While women’s rights to land and property are protected under the Kenyan Constitution of 2010 and in various national statutes, in practice, women remain disadvantaged and discriminated. The main source of restriction is customary laws and practices, which continue to prohibit women from owning or inheriting land and other forms of property. Customary practices in Kenya generally grant women secondary rights to land, namely through their relationships to a male relative; women are rarely able to inherit land in their own right.1 Kenya has undergone legal reforms that are geared towards granting Kenyan women equal inheritance rights. This paper highlights some of the key challenges that women face as a result of customary practices while at the same time looks at some of the legal reforms that promotes women’s rights highlighting gaps that still exist.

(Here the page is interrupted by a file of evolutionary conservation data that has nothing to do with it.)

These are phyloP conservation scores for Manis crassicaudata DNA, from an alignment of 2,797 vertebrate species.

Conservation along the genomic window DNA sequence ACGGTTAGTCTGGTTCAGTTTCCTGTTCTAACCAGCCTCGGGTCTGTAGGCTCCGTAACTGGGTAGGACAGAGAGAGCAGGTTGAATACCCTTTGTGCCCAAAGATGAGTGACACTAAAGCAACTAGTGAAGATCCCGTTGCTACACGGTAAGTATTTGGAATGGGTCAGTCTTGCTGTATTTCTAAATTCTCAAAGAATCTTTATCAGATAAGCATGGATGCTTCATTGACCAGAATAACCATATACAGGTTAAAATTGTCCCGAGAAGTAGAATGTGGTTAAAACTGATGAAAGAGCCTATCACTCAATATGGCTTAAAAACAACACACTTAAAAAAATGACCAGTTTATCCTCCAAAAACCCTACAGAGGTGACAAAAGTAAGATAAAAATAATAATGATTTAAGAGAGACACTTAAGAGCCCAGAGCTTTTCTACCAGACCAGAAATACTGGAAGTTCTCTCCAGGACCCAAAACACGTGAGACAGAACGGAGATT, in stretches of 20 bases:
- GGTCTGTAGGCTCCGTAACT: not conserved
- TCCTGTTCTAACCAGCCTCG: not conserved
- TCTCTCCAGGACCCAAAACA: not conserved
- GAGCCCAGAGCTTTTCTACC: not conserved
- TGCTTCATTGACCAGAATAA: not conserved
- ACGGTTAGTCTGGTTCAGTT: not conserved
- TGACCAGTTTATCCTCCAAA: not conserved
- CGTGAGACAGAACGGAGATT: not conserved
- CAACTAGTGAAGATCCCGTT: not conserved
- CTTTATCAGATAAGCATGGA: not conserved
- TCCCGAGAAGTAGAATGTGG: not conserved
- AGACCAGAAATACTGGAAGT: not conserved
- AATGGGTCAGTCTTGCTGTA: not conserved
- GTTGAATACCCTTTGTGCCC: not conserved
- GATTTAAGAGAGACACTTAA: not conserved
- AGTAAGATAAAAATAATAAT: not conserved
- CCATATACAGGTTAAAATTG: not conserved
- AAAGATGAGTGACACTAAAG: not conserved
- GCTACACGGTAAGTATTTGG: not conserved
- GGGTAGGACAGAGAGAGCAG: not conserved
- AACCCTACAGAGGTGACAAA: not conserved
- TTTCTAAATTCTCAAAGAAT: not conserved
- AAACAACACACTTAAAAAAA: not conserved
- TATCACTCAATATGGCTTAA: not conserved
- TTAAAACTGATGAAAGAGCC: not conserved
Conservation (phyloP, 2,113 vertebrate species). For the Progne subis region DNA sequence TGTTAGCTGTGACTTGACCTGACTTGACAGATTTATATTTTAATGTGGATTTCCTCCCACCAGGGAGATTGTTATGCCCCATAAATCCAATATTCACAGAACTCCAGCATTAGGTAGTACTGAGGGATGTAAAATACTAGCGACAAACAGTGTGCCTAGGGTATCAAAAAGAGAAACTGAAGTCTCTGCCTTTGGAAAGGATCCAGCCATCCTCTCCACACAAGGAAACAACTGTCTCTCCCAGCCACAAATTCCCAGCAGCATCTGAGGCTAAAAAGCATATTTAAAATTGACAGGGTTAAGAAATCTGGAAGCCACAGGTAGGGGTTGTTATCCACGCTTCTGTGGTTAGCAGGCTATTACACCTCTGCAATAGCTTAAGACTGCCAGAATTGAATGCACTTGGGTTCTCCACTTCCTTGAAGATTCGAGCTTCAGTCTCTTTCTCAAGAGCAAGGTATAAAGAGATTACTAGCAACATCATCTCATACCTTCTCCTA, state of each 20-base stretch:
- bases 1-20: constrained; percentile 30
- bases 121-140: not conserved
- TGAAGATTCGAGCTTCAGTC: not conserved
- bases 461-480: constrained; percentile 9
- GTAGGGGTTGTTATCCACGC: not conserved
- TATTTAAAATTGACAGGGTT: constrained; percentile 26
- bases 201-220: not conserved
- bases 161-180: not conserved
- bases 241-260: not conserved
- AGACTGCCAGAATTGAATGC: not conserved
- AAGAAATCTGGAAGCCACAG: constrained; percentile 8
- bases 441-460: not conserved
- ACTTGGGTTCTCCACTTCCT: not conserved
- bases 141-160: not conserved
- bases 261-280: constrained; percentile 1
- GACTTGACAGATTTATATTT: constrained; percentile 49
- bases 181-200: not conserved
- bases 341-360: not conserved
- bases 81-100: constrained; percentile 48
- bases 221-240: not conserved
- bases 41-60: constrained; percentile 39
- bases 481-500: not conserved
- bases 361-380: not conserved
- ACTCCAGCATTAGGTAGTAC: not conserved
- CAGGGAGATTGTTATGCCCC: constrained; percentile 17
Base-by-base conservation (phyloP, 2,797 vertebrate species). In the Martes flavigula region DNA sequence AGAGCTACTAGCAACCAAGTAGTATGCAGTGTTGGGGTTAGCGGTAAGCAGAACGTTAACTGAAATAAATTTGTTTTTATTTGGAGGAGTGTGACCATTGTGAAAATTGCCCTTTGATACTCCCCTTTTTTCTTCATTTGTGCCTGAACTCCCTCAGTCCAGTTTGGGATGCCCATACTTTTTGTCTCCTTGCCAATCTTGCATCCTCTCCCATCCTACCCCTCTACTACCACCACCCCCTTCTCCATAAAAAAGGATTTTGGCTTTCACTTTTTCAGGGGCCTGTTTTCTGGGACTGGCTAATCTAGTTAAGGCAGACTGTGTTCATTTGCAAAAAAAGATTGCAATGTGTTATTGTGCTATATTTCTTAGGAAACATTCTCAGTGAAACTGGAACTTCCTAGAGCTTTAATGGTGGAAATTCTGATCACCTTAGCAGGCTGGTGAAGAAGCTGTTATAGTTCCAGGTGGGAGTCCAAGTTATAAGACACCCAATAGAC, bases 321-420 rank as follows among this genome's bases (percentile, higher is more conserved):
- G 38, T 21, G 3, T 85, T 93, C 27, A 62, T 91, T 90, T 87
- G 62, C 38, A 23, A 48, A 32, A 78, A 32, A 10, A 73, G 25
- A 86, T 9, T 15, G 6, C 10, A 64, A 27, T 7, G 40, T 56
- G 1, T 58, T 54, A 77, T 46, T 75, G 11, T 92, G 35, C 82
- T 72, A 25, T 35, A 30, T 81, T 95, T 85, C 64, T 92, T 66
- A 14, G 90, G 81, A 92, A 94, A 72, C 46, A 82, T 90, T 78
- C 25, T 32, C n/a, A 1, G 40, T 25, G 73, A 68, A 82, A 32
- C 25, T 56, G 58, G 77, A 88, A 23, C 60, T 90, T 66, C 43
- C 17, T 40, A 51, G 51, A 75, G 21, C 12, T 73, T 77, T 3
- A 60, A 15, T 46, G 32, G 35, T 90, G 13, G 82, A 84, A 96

Authors and Publishers
Economic and Social Rights Centre-Hakijamii, Nairobi Kenya
The World Bank is a vital source of financial and technical assistance to developing countries around the world. We are not a bank in the ordinary sense but a unique partnership to reduce poverty and support development.
Land Development and Governance Institute
MISSION: To contribute to improved livelihoods through offering a bridge between communities, stakeholders and policy makers in the promotion of equitable access and sustainable management of land and natural resources.